While the pair have pretty much had free rein to work with whoever they’ve wanted to, there is one artist they regret not working with. “We were supposed to work with Whitney Houston several times,” says Terry. “That’s one I wish we could have gotten to do at some point. But, because of timing, loyalties and just other external messes, we didn’t get a chance to.” 

However, Terry would rather focus on the artists they did get to collaborate with, explaining: “When I look back, I don’t see the landscape of the artists we didn’t do, just the people we did have the blessing and opportunity to work with. That’s more stunning to me.”

That doesn’t mean every collaboration has gone smoothly. In 1986, Jam & Lewis were called upon – once again by John McClain – to produce The Human League’s Crash. Their previous album Hysteria failed to meet the classic levels of its predecessor Dare, so it was suggested they collaborate with Jam & Lewis, suddenly a hot commodity following the success of Control. The League flew to Minneapolis to record at Flyte Tyme Studios.

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After initial enthusiasm on both sides, Jimmy says the working relationship between the two parties soon fell apart following an argument about lead single Human. Jimmy recalls: “We wanted to do a song where Phil Oakey actually sounded human on it, because everything before was very robotic. There’s nothing wrong with that, but we wanted to do something where he actually sang. That’s the reason it’s called Human. Terry probably worked with Phil on the vocals for about a week. Then, as we had always done with all our records at that time, we put background vocals on it. The backgrounds were always Terry and a girl named Lisa Keith.” 

According to Jimmy, this is when things took a left turn. “When the girls in The Human League heard those backgrounds, they said they didn’t like that other girl singing on the track. We were like, ‘Whatever.’”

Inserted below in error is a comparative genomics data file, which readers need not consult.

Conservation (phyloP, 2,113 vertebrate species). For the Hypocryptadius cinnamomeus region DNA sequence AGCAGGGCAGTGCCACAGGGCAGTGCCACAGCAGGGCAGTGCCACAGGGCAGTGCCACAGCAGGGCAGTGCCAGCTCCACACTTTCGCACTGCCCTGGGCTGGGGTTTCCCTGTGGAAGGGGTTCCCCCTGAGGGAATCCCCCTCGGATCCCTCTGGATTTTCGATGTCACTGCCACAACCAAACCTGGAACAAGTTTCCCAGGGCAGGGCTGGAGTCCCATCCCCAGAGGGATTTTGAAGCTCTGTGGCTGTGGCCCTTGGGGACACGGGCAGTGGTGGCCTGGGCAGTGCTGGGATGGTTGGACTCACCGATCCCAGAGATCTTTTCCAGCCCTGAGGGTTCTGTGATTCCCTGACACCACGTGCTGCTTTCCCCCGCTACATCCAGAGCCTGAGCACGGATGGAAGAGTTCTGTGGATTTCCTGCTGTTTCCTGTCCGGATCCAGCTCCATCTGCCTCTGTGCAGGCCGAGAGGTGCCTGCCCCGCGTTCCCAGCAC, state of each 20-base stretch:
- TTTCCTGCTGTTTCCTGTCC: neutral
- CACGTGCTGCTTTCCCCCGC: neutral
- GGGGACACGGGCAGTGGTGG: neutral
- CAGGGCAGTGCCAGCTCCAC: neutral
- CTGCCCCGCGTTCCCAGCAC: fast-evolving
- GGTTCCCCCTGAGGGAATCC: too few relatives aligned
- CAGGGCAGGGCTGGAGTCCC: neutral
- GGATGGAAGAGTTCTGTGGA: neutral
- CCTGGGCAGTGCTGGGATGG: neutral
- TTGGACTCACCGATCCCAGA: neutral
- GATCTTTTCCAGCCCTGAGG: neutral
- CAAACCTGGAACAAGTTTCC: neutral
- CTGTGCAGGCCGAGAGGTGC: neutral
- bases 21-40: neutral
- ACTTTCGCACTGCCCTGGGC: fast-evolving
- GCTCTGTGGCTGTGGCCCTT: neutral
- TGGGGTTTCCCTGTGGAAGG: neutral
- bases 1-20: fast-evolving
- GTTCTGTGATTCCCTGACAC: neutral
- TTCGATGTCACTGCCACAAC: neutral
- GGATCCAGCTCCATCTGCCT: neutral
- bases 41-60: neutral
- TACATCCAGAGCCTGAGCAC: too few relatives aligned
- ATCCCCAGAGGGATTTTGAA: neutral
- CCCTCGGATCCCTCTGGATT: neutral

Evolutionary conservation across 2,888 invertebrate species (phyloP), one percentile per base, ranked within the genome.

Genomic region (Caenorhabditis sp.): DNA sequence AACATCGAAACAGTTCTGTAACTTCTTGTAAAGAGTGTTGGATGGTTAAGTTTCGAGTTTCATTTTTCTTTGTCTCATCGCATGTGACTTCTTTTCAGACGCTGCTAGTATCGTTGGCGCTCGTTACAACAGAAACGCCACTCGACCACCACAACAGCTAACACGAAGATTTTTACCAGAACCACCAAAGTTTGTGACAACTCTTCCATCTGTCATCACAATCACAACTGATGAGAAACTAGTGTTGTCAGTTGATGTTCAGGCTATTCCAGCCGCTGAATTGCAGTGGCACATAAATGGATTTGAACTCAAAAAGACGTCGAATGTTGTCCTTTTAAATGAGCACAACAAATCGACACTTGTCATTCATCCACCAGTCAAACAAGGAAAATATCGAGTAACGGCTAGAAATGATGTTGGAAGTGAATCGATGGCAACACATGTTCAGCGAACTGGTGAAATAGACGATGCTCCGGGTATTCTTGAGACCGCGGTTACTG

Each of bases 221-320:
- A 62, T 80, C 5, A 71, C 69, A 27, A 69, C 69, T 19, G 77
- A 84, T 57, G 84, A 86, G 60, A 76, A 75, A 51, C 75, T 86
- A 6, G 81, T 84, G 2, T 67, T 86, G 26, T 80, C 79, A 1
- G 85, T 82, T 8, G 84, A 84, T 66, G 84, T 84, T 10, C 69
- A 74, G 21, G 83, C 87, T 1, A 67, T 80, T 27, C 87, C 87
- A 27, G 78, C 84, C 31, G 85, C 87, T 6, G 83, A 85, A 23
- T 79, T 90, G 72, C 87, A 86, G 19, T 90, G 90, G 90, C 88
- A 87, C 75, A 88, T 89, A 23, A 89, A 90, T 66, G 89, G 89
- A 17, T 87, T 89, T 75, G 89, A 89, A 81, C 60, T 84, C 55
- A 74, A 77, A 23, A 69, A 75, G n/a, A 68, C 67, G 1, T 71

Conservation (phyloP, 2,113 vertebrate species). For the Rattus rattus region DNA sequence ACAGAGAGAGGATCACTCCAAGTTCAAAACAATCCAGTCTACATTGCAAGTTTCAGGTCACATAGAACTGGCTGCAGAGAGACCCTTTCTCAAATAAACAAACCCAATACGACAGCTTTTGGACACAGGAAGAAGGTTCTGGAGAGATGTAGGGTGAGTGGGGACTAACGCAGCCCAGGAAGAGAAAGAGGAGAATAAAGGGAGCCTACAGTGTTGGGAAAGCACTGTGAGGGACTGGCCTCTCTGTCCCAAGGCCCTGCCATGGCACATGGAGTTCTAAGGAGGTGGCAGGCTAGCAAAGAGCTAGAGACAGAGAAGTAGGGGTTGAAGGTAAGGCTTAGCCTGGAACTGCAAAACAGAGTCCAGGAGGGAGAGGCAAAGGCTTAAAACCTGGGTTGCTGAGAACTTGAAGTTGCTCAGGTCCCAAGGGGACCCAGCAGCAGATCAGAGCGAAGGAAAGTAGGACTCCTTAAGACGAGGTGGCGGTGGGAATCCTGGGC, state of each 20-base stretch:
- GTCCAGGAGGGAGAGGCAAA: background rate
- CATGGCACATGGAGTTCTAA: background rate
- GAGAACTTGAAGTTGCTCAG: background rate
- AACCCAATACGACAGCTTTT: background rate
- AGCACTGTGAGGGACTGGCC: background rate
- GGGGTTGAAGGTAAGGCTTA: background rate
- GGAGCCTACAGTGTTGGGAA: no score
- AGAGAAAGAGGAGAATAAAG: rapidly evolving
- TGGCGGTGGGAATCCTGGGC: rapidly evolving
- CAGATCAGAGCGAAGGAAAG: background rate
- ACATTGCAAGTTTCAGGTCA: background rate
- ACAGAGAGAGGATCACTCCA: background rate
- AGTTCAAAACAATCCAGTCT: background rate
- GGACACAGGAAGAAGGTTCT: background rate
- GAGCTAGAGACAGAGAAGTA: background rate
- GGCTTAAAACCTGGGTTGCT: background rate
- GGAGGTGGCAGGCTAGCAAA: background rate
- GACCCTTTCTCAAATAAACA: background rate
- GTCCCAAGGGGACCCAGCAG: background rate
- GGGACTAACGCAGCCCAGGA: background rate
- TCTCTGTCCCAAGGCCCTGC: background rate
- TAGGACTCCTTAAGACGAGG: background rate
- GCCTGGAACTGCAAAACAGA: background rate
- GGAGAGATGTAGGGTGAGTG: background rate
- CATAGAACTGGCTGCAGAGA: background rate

The next day, Jam & Lewis were confronted by Phil, who told them the band all agreed on vetoing the new backing vocals. Jimmy continues: “We called the record company and said, ‘Look, we got this song and we think it’s pretty good, but here’s the thing: they want us to take the backgrounds off, or the girl on it off. Put it like this, we’re just gonna remove the song from the album entirely.’

“They were like, ‘No, no, no. That’s the single. Are you kidding me? No, you can’t change that song.’ So we came to an agreement that we would finish the songs Terry and I had written the way we wanted to finish them. The songs they had written they could finish the way they wanted to finish them.” 

Crash ended up being well received by fans and critics alike, and Human wound up bagging The Human League their second US No.1. “Crash ended up being a huge record for them and for us, so it turned out great for everyone,” Jimmy says, adding he enjoyed working with the band and would love to reconnect with Phil. “I would love to speak to him,” he says. “I don’t have a number for him, so if anyone has one, please pass it to us.”

As our time with Jam & Lewis draws to a close, it feels bittersweet, like we haven’t even scratched the surface, which just goes to show how extensive their careers really have been, and they’re still going.

“Music for us isn’t something we do. It’s kind of who we are; it’s like the oxygen we breathe,” summarises Jimmy. “Because it’s our oxygen, we won’t retire until the day the day that we die.”